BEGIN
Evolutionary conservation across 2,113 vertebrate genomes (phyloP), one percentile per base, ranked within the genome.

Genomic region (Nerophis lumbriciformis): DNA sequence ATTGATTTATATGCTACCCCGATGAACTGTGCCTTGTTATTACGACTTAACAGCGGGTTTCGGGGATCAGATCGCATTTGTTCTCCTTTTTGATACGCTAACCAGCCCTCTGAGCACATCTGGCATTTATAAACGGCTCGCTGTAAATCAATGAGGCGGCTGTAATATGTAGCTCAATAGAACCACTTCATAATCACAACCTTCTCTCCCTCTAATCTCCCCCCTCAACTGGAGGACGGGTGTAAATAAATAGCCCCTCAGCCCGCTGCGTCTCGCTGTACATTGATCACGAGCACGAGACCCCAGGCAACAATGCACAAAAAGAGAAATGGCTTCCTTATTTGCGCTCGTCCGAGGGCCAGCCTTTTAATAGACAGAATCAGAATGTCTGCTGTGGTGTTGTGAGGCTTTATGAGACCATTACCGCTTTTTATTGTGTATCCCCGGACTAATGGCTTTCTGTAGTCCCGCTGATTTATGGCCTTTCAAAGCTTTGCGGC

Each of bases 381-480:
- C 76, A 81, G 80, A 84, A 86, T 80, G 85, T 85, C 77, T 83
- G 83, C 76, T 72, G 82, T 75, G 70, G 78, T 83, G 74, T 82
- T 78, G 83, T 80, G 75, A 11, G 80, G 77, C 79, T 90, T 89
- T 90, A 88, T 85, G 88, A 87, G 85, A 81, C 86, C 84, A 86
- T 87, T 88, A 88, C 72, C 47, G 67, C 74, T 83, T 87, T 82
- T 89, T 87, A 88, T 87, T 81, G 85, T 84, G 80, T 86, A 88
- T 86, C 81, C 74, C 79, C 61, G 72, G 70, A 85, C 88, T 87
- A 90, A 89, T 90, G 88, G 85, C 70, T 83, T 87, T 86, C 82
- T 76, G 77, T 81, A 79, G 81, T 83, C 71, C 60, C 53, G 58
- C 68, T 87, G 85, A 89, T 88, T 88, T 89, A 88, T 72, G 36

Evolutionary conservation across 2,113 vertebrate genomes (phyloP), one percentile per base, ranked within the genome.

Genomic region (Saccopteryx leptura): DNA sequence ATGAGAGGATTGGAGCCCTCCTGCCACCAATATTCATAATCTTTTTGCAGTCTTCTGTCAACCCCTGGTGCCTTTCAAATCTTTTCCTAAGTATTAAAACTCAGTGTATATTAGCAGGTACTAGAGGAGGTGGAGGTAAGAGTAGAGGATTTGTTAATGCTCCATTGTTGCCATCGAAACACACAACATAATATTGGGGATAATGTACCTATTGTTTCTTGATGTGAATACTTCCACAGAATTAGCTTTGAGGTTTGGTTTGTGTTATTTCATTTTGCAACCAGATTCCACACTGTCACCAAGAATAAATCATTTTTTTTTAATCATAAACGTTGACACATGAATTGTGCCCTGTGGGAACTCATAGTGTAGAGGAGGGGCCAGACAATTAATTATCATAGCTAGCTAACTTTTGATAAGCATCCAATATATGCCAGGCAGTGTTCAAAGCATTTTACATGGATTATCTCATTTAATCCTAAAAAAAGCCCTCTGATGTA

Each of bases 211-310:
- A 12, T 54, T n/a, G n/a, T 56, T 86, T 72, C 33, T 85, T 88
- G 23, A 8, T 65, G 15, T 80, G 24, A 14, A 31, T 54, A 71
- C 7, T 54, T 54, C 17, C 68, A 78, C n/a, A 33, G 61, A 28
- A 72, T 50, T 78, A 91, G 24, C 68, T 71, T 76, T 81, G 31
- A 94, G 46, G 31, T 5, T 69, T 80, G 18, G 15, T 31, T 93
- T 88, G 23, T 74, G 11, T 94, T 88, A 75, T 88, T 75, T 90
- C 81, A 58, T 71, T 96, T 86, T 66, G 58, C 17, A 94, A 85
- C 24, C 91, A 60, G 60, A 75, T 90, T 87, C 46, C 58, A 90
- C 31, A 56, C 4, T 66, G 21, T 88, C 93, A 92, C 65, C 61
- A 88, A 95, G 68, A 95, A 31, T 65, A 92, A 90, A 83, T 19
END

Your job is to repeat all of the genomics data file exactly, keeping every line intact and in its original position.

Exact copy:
Evolutionary conservation across 2,113 vertebrate genomes (phyloP), one percentile per base, ranked within the genome.

Genomic region (Nerophis lumbriciformis): DNA sequence ATTGATTTATATGCTACCCCGATGAACTGTGCCTTGTTATTACGACTTAACAGCGGGTTTCGGGGATCAGATCGCATTTGTTCTCCTTTTTGATACGCTAACCAGCCCTCTGAGCACATCTGGCATTTATAAACGGCTCGCTGTAAATCAATGAGGCGGCTGTAATATGTAGCTCAATAGAACCACTTCATAATCACAACCTTCTCTCCCTCTAATCTCCCCCCTCAACTGGAGGACGGGTGTAAATAAATAGCCCCTCAGCCCGCTGCGTCTCGCTGTACATTGATCACGAGCACGAGACCCCAGGCAACAATGCACAAAAAGAGAAATGGCTTCCTTATTTGCGCTCGTCCGAGGGCCAGCCTTTTAATAGACAGAATCAGAATGTCTGCTGTGGTGTTGTGAGGCTTTATGAGACCATTACCGCTTTTTATTGTGTATCCCCGGACTAATGGCTTTCTGTAGTCCCGCTGATTTATGGCCTTTCAAAGCTTTGCGGC

Each of bases 381-480:
- C 76, A 81, G 80, A 84, A 86, T 80, G 85, T 85, C 77, T 83
- G 83, C 76, T 72, G 82, T 75, G 70, G 78, T 83, G 74, T 82
- T 78, G 83, T 80, G 75, A 11, G 80, G 77, C 79, T 90, T 89
- T 90, A 88, T 85, G 88, A 87, G 85, A 81, C 86, C 84, A 86
- T 87, T 88, A 88, C 72, C 47, G 67, C 74, T 83, T 87, T 82
- T 89, T 87, A 88, T 87, T 81, G 85, T 84, G 80, T 86, A 88
- T 86, C 81, C 74, C 79, C 61, G 72, G 70, A 85, C 88, T 87
- A 90, A 89, T 90, G 88, G 85, C 70, T 83, T 87, T 86, C 82
- T 76, G 77, T 81, A 79, G 81, T 83, C 71, C 60, C 53, G 58
- C 68, T 87, G 85, A 89, T 88, T 88, T 89, A 88, T 72, G 36

Evolutionary conservation across 2,113 vertebrate genomes (phyloP), one percentile per base, ranked within the genome.

Genomic region (Saccopteryx leptura): DNA sequence ATGAGAGGATTGGAGCCCTCCTGCCACCAATATTCATAATCTTTTTGCAGTCTTCTGTCAACCCCTGGTGCCTTTCAAATCTTTTCCTAAGTATTAAAACTCAGTGTATATTAGCAGGTACTAGAGGAGGTGGAGGTAAGAGTAGAGGATTTGTTAATGCTCCATTGTTGCCATCGAAACACACAACATAATATTGGGGATAATGTACCTATTGTTTCTTGATGTGAATACTTCCACAGAATTAGCTTTGAGGTTTGGTTTGTGTTATTTCATTTTGCAACCAGATTCCACACTGTCACCAAGAATAAATCATTTTTTTTTAATCATAAACGTTGACACATGAATTGTGCCCTGTGGGAACTCATAGTGTAGAGGAGGGGCCAGACAATTAATTATCATAGCTAGCTAACTTTTGATAAGCATCCAATATATGCCAGGCAGTGTTCAAAGCATTTTACATGGATTATCTCATTTAATCCTAAAAAAAGCCCTCTGATGTA

Each of bases 211-310:
- A 12, T 54, T n/a, G n/a, T 56, T 86, T 72, C 33, T 85, T 88
- G 23, A 8, T 65, G 15, T 80, G 24, A 14, A 31, T 54, A 71
- C 7, T 54, T 54, C 17, C 68, A 78, C n/a, A 33, G 61, A 28
- A 72, T 50, T 78, A 91, G 24, C 68, T 71, T 76, T 81, G 31
- A 94, G 46, G 31, T 5, T 69, T 80, G 18, G 15, T 31, T 93
- T 88, G 23, T 74, G 11, T 94, T 88, A 75, T 88, T 75, T 90
- C 81, A 58, T 71, T 96, T 86, T 66, G 58, C 17, A 94, A 85
- C 24, C 91, A 60, G 60, A 75, T 90, T 87, C 46, C 58, A 90
- C 31, A 56, C 4, T 66, G 21, T 88, C 93, A 92, C 65, C 61
- A 88, A 95, G 68, A 95, A 31, T 65, A 92, A 90, A 83, T 19